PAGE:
Fermi's Latest Gamma-ray Census Highlights Cosmic Mysteries

Every three hours, NASA's Fermi Gamma-ray Space Telescope scans the entire sky and deepens its portrait of the high-energy universe. Every year, the satellite's scientists reanalyze all of the data it has collected, exploiting updated analysis methods to tease out new sources. These relatively steady sources are in addition to the numerous transient events Fermi detects, such as gamma-ray bursts in the distant universe and flares from the sun.

Earlier this year, the Fermi team released its second catalog of sources detected by the satellite's Large Area Telescope (LAT), producing an inventory of 1,873 objects shining with the highest-energy form of light. More than half of these sources are active galaxies whose supermassive black hole centers are causing the gamma-ray emissions.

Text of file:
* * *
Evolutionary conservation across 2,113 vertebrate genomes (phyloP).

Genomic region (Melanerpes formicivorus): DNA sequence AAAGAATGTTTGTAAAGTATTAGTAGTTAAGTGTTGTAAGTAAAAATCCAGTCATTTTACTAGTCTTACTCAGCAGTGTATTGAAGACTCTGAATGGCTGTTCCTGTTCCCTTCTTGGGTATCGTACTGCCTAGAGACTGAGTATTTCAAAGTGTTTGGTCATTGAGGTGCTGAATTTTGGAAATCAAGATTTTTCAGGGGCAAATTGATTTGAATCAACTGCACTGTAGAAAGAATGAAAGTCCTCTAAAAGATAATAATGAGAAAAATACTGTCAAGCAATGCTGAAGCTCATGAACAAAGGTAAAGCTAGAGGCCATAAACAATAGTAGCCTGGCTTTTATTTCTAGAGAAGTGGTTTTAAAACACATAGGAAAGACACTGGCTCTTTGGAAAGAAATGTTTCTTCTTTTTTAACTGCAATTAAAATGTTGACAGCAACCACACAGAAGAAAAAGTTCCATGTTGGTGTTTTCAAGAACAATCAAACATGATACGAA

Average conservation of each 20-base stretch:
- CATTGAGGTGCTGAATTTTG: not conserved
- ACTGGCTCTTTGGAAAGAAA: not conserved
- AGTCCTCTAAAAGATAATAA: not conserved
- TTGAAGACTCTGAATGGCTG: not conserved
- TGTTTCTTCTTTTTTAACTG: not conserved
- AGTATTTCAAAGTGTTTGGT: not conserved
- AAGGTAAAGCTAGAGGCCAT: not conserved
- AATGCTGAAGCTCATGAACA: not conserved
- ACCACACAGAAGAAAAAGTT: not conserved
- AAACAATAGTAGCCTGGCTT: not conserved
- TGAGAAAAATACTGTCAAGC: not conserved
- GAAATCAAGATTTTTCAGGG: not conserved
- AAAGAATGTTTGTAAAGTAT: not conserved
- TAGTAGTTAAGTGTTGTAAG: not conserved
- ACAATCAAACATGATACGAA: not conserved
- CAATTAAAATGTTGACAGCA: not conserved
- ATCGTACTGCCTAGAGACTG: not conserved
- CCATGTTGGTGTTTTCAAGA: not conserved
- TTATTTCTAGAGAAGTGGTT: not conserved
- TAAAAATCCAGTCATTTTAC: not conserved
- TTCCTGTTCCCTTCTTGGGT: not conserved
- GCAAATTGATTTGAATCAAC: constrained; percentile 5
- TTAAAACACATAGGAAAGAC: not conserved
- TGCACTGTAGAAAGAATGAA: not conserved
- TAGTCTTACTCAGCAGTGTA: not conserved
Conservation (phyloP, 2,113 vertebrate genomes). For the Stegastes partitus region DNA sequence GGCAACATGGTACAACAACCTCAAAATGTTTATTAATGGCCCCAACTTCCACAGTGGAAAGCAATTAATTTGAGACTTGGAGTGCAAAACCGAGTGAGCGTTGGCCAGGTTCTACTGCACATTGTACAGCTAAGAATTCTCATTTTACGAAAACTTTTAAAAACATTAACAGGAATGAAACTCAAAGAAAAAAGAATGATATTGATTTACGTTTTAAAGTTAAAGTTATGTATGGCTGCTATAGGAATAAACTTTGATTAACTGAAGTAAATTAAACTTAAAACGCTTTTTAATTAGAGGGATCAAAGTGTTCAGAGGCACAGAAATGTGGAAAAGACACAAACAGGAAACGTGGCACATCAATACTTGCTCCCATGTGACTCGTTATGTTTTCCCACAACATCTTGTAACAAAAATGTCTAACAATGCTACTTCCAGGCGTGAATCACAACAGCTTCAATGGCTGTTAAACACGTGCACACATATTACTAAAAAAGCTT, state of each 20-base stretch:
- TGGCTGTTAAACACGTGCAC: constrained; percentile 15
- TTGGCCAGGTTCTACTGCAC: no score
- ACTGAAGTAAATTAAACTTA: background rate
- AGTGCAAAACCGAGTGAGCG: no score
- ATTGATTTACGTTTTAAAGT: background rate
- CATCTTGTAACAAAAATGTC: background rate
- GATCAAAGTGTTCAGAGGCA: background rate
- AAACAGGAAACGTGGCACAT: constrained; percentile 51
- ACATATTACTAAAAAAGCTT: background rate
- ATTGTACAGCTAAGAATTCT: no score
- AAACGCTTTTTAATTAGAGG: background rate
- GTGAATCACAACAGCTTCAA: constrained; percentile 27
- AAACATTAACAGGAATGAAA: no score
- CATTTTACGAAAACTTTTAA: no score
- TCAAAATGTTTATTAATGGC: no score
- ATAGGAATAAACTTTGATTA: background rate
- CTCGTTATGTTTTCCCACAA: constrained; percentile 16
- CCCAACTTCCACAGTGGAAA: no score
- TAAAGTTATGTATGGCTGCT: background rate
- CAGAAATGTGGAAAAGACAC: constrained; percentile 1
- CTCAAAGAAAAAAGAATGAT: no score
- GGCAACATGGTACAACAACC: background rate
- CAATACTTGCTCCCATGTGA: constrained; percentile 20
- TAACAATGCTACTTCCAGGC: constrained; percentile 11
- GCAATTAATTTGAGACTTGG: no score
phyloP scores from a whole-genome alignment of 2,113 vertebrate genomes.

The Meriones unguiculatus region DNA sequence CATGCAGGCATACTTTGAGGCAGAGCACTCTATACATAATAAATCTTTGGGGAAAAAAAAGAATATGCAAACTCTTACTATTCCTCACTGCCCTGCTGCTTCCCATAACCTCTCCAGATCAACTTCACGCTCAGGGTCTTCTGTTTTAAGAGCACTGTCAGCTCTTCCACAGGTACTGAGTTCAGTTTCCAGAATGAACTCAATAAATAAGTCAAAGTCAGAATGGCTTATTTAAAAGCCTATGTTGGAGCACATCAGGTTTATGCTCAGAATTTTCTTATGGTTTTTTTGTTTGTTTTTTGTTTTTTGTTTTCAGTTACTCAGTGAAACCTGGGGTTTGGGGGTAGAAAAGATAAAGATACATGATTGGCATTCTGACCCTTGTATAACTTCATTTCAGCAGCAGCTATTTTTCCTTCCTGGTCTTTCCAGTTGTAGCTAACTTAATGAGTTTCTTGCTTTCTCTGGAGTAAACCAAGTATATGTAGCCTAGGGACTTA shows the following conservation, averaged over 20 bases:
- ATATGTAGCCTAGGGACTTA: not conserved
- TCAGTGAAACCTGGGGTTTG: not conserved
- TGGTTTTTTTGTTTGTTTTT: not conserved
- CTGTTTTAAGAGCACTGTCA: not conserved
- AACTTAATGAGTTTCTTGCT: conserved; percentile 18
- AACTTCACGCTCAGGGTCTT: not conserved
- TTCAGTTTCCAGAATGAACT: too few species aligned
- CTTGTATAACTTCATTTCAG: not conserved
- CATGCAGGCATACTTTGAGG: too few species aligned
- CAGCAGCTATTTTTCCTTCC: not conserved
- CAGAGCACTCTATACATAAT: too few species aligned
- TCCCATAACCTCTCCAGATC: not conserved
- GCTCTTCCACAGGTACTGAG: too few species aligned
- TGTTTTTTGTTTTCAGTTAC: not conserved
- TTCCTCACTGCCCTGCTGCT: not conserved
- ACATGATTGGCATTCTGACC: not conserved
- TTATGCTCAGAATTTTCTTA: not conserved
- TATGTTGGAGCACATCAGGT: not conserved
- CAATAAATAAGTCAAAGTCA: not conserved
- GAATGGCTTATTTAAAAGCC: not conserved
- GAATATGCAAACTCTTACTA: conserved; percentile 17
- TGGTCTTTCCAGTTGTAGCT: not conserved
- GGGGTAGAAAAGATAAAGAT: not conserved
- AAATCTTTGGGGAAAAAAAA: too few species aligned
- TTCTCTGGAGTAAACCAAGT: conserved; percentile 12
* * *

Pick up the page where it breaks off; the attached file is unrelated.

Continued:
Related Media

For More Information


Related Documentation



Walt Feimer (HTSI): Animator
Scott Wiessinger (USRA): Animator
Scott Wiessinger (USRA): Video Editor
Elizabeth Hays (NASA/GSFC): Narrator
Scott Wiessinger (USRA): Producer
Francis Reddy (SPSYS): Writer
Please give credit for this item to:
NASA/Goddard Space Flight Center. However, individual elements should be credited as indicated.

Short URL to share this page:

Fermi Gamma-ray Space Telescope

Data Used:

This item is part of these series:
Narrated Movies
Astrophysics Visualizations
Astrophysics Stills
Astrophysics Features

Goddard TV Tape:
G2011-101 -- Fermi Blazar

SVS >> Galaxy
SVS >> Gamma Ray
SVS >> Music
SVS >> Neutron Star
SVS >> Satellite
SVS >> Black Hole
SVS >> Astrophysics
SVS >> Edited Feature
SVS >> Space
SVS >> Fermi
DLESE >> Narrated
SVS >> Blazar
SVS >> Space Science
NASA Science >> Universe